The travel allowance is a popular employer subsidy that is tax-free for employees and is therefore particularly suitable as an employee retention tool for employees who live further away from the office. The flat-rate wage tax of 15 per cent for travel allowances granted is paid by the employer. Employees thus receive a net wage optimisation.

It should be noted that this mobility allowance can only be paid to employees who regularly commute to work. If employees work from home every day, they cannot receive a travel allowance. If employees come to the office for two days a week, for example, they can only receive the allowance for these two days.

In many cases, there is an annual upper limit of 4,500 euros for travel allowances granted (same upper limit as for income-related expenses). In addition, if employers grant their employees a travel allowance, they can no longer claim these costs as income-related expenses in their tax return.

Mobility lump sum or mobility bonus

The terms mobility lump sum (Mobilitätspauschale) and mobility bonus (Mobilitätsprämie) refer to the same financial support. With the mobility lump sum or mobility bonus, employers pay a flat-rate monthly amount to their employees. As not all commuters benefit from the increase in the commuting allowance, this lump sum was also introduced in 2021 - initially until 2030 - as part of the Act on the Implementation of the 2030 Climate Protection Programme.

It is primarily intended for commuters whose taxable income is below the basic tax-free allowance. This is because no income tax is payable on income below the basic tax-free allowance, meaning that low-income earners cannot benefit from the increase in the commuting allowance in their income tax return. In 2024, the basic tax-free allowance will be €11,604 per year. The Federal Ministry of Finance estimates that around 250,000 commuters are below the basic allowance and can therefore apply for the mobility allowance.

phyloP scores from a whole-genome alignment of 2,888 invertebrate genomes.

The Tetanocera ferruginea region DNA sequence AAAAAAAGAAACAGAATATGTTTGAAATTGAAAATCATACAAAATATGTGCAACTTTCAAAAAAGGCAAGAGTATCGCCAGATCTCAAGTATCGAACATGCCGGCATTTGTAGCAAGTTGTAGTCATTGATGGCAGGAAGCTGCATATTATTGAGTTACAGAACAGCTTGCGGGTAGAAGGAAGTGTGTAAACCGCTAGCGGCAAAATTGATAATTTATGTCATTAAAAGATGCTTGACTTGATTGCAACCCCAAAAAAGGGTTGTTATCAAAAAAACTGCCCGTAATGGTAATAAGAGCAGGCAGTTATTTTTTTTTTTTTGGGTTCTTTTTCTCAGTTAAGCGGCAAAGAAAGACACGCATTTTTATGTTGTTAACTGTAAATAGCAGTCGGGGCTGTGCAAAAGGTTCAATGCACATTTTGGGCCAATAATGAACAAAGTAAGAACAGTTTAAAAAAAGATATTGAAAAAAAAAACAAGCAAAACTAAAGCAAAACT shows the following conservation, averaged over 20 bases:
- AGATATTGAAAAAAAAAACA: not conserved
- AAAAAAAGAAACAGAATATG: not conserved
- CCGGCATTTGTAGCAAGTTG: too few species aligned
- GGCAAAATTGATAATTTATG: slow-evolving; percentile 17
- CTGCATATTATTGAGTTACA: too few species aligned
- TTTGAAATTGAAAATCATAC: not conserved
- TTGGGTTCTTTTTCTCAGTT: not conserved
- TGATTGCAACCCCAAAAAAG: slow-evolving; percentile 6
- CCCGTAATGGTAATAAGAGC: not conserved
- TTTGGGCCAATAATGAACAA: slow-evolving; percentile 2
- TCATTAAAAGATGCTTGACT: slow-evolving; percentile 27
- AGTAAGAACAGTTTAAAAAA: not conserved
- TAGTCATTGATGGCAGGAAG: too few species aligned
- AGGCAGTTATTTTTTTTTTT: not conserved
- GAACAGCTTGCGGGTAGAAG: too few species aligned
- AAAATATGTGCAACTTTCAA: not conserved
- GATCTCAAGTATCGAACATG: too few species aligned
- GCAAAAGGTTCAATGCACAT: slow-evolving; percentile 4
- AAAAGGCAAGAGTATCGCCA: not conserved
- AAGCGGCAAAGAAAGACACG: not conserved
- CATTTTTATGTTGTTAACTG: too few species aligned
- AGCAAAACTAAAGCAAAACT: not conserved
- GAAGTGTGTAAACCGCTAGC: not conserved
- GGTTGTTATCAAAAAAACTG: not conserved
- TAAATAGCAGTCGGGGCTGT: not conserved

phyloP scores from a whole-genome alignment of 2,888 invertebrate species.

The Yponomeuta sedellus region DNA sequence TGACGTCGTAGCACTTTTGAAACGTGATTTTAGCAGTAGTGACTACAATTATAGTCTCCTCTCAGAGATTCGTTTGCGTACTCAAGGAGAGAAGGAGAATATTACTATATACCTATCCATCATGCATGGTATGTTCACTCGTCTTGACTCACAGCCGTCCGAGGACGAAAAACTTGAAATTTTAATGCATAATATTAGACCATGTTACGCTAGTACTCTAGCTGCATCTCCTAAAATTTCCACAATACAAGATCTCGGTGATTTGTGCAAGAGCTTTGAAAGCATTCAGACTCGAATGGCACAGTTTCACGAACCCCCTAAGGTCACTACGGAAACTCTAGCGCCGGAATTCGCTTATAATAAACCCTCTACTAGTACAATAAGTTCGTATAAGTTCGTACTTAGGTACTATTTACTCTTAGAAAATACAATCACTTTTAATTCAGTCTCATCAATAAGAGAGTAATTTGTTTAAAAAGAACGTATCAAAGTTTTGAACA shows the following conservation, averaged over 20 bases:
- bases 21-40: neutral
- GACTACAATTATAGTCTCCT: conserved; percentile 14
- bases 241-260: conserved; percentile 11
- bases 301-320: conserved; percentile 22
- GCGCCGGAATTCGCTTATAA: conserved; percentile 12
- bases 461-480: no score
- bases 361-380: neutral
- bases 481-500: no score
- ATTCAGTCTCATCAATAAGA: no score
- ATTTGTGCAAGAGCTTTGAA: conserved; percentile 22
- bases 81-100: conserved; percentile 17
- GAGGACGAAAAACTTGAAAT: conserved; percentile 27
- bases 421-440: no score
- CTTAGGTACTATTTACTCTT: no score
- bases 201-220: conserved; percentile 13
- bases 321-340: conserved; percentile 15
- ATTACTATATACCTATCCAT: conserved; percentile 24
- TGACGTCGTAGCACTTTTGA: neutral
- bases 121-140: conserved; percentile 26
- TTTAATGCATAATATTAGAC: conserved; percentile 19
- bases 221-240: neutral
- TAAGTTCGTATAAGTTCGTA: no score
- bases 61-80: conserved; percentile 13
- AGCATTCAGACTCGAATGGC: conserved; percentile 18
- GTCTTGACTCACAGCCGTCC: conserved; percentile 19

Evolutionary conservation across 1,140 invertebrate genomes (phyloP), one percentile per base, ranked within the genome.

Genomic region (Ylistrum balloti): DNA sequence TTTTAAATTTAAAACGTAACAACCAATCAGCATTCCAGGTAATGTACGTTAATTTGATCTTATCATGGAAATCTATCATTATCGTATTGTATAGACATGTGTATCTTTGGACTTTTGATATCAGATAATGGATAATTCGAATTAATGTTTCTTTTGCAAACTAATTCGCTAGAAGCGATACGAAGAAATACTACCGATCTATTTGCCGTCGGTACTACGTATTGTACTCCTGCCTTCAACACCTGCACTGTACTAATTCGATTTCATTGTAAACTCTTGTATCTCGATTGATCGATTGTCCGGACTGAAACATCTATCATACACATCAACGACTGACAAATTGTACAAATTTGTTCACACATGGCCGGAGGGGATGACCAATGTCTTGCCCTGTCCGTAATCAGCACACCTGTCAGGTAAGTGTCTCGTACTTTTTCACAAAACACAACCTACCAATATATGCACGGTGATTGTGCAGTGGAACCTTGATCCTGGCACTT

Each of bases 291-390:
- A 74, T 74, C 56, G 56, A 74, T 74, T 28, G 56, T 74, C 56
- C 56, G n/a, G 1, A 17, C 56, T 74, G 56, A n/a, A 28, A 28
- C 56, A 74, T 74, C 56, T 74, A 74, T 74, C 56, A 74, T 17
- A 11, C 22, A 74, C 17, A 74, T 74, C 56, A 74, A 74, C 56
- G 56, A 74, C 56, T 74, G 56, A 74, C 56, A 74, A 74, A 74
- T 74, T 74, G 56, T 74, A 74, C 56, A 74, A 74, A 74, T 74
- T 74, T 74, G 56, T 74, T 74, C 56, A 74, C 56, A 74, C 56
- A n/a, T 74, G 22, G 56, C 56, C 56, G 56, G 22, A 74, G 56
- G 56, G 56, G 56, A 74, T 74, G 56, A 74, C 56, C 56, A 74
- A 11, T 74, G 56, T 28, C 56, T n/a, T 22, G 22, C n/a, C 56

Like the commuter allowance, the mobility bonus is aimed at long-distance commuters, as employees can only make use of this allowance if the first place of work is more than 21 kilometres away from their home.

Owning a private vehicle is not a prerequisite for the mobility bonus. This distinguishes the mobility allowance from the existing car allowance, which requires employees to have a private vehicle. They use this for business trips, for example, and are therefore not entitled to a company car. A logbook must be kept in order to receive the car allowance. In contrast, the mobility allowance can be used very individually. Employees only have to prove that they are always mobile when travelling on business.

It does not matter whether they are travelling in their own vehicle or using car sharing. Employees can also use other means of transport, such as the train, bus or e-bike. Employees can decide for themselves how they want to be mobile.

Employers can handle the mobility bonus in different ways. For example, they have the option of paying a kilometre allowance as a tax-free reimbursement of expenses for business trips actually made. However, this process usually involves additional administrative work, which is why many companies do not make use of it. Instead, they set the mobility allowance at such a high level that all mobility costs are covered as far as possible.